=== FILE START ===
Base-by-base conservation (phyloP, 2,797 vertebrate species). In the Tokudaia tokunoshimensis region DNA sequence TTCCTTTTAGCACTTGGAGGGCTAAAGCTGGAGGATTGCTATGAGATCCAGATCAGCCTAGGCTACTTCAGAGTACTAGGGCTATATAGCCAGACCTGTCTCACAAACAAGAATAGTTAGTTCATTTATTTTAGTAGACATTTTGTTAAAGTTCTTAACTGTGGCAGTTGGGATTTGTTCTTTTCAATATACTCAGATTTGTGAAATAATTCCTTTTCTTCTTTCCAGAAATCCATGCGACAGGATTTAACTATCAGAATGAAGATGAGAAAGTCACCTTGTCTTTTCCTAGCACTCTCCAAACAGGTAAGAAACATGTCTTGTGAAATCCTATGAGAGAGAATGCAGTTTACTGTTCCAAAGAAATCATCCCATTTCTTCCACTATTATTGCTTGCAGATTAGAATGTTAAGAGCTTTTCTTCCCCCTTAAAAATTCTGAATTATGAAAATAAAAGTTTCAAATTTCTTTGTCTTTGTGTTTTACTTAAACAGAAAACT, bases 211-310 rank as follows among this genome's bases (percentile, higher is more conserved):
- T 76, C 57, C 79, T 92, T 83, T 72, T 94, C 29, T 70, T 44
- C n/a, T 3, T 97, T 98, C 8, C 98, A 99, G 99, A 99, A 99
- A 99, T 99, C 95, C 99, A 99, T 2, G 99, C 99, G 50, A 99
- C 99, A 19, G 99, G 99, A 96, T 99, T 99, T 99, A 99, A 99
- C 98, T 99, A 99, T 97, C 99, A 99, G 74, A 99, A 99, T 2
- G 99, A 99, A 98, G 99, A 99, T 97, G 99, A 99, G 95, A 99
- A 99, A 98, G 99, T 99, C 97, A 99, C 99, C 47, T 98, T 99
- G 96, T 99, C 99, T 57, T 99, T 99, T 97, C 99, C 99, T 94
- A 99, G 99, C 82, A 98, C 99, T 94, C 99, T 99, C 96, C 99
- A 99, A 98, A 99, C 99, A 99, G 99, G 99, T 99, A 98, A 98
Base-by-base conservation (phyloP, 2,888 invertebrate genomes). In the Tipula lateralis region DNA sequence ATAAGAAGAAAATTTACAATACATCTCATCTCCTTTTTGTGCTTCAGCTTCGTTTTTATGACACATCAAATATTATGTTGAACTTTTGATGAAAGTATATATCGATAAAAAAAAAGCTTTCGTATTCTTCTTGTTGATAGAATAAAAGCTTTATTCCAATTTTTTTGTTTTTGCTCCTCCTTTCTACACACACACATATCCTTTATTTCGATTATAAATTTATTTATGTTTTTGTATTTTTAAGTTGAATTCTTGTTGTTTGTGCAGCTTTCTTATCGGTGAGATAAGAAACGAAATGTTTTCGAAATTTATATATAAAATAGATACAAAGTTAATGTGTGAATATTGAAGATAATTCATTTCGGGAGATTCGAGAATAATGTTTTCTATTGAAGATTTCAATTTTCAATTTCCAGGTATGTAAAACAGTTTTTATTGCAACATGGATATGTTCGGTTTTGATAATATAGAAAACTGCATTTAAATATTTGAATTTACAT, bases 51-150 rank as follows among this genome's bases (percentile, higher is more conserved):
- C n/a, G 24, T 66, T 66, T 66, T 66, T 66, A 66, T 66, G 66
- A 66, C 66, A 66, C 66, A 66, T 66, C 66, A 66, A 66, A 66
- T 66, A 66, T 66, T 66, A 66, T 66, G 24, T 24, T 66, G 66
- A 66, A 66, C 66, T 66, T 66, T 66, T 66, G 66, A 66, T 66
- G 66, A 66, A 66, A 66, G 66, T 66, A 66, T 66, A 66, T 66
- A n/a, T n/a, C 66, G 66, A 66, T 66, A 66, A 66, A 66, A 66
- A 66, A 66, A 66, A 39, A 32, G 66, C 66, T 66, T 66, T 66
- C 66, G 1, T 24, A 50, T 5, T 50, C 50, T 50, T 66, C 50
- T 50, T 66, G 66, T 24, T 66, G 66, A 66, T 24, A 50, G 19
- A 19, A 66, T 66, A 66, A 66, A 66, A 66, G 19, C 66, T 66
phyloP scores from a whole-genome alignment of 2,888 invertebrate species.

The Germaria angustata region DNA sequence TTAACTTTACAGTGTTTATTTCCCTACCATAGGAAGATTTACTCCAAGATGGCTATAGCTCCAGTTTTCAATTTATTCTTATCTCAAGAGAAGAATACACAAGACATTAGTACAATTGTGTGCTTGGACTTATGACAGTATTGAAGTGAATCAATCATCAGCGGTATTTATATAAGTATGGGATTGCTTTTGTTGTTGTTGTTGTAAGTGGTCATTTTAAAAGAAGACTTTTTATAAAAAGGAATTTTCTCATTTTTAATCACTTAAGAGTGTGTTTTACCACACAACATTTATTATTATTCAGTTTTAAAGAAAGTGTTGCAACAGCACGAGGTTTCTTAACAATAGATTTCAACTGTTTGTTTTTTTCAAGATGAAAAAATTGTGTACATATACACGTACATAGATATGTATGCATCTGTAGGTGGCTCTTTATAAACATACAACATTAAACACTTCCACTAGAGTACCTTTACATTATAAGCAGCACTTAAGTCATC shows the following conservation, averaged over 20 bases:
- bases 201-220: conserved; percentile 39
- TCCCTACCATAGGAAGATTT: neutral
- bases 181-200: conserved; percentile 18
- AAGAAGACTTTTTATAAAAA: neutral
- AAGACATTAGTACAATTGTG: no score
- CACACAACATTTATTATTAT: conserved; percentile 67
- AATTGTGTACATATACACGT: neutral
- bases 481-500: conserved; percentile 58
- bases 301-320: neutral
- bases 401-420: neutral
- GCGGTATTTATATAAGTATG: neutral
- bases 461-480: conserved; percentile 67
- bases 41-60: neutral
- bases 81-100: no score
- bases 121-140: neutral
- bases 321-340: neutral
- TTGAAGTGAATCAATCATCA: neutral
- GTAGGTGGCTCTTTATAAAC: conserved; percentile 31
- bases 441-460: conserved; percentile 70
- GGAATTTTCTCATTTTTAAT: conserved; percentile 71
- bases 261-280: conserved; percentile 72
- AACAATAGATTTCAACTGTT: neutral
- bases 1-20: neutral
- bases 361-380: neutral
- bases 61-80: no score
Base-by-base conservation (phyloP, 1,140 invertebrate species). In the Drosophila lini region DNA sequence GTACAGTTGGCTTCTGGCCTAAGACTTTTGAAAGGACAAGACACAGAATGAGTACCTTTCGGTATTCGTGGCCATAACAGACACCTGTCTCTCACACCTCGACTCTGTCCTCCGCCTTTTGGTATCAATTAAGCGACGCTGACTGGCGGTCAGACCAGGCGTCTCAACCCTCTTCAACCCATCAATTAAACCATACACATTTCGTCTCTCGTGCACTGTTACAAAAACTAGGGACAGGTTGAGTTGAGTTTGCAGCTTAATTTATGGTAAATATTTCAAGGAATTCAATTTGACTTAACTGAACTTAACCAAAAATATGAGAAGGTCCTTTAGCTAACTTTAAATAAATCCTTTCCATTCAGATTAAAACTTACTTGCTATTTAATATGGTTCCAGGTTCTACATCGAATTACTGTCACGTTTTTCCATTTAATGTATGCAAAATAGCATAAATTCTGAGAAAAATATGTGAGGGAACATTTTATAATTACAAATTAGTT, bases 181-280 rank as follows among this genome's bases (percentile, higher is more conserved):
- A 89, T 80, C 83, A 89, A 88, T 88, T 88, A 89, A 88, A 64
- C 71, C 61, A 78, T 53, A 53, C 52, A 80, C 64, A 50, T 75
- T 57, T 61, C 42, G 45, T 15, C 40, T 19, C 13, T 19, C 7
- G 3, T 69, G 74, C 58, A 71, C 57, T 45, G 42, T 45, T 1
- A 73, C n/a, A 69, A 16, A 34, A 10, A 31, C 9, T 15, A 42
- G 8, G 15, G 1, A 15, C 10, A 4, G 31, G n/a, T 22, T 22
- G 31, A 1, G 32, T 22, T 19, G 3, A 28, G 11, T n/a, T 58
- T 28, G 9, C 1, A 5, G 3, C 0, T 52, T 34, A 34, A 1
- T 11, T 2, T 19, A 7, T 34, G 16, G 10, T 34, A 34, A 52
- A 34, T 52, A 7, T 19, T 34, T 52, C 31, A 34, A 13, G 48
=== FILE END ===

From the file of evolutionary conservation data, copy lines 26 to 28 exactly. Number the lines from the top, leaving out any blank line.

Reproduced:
- TCCCTACCATAGGAAGATTT: neutral
- bases 181-200: conserved; percentile 18
- AAGAAGACTTTTTATAAAAA: neutral